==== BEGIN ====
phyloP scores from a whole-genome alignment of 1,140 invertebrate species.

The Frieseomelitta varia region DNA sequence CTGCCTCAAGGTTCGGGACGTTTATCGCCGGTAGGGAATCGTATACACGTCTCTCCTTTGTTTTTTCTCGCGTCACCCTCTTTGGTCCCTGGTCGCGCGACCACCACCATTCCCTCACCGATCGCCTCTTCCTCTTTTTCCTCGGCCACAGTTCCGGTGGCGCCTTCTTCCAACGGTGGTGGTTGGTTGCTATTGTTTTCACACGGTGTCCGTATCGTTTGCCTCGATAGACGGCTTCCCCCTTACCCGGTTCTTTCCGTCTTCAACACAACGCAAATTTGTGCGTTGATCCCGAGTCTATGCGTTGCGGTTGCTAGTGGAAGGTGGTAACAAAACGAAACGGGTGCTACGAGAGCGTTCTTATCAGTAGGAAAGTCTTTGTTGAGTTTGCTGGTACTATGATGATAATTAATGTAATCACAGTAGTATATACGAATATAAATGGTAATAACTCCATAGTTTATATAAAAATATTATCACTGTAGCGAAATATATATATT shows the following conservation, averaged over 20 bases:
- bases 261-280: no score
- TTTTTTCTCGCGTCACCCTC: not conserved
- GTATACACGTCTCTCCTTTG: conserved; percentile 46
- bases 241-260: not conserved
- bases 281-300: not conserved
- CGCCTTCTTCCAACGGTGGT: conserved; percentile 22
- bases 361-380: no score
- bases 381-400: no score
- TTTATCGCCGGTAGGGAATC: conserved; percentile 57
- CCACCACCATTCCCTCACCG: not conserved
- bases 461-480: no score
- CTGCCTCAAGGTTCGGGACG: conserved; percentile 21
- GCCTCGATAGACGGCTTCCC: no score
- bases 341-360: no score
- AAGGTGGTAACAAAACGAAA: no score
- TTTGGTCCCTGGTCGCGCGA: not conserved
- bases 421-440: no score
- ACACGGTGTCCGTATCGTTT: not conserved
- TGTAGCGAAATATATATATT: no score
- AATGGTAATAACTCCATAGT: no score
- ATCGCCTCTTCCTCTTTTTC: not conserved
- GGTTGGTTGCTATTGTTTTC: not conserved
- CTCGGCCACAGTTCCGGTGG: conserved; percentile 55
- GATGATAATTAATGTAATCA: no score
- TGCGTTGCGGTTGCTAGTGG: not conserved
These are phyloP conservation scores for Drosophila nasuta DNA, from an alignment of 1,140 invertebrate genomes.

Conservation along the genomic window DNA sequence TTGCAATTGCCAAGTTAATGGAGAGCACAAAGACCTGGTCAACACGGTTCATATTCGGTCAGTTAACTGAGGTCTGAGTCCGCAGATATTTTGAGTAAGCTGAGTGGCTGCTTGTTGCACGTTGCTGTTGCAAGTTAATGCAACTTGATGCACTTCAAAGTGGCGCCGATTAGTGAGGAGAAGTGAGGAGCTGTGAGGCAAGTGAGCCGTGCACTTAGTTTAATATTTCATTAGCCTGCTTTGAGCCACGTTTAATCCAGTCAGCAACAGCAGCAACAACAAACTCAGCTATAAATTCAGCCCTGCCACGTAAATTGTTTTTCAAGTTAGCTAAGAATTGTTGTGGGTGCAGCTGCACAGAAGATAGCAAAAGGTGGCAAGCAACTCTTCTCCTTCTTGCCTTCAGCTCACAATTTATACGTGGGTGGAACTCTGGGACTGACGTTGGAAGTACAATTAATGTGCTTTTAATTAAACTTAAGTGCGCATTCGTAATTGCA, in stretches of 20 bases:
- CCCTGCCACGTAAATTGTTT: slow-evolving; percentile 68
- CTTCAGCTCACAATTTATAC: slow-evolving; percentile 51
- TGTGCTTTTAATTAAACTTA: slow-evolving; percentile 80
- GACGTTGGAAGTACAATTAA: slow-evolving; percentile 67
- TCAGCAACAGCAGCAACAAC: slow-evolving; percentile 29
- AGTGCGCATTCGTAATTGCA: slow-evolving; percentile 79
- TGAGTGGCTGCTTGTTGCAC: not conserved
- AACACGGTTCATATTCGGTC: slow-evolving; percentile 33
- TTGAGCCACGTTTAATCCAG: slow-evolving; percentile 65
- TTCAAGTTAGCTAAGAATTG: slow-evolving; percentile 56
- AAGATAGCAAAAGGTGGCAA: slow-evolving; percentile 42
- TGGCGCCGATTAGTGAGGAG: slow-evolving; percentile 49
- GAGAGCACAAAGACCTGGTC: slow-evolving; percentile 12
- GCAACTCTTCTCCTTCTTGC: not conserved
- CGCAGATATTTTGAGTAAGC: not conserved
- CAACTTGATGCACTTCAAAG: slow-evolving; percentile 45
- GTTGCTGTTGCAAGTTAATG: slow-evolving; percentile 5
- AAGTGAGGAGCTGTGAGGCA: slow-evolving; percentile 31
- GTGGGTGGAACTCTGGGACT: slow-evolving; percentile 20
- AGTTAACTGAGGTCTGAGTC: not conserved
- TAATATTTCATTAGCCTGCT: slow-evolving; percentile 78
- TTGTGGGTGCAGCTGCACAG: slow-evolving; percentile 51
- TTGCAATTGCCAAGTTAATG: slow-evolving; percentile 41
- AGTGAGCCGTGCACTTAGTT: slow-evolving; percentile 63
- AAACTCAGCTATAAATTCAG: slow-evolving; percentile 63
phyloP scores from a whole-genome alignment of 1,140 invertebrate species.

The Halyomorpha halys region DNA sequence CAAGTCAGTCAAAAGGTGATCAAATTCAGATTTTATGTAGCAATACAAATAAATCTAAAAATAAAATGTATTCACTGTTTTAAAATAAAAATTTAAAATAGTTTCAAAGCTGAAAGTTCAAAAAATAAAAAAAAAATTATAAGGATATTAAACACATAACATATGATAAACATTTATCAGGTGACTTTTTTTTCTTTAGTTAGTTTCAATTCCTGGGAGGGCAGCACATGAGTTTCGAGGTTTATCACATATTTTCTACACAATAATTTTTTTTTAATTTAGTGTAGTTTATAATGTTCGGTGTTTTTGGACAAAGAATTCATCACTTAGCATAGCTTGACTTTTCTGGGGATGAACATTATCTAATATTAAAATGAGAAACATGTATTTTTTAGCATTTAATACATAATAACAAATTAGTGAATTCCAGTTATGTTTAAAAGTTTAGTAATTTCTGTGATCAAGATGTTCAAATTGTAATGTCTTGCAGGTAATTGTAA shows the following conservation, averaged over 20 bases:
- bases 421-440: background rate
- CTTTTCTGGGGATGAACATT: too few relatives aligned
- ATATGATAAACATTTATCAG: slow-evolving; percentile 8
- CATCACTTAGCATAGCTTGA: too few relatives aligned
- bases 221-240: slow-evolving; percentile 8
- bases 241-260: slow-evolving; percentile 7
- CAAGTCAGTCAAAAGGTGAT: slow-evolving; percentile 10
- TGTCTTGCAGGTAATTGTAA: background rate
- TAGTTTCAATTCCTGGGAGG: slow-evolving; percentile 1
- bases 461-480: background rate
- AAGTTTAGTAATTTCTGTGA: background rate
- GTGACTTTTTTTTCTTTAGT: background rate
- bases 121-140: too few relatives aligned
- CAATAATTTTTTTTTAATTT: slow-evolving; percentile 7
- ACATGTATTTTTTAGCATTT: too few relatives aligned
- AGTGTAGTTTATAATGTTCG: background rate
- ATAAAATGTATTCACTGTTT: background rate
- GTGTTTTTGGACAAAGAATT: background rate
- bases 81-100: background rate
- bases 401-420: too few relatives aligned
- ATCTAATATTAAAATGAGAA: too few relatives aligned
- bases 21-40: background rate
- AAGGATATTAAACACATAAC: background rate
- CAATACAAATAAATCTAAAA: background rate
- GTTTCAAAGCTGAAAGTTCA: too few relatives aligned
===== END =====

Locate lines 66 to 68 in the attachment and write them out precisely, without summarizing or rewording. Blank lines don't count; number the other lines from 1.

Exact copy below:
- bases 461-480: background rate
- AAGTTTAGTAATTTCTGTGA: background rate
- GTGACTTTTTTTTCTTTAGT: background rate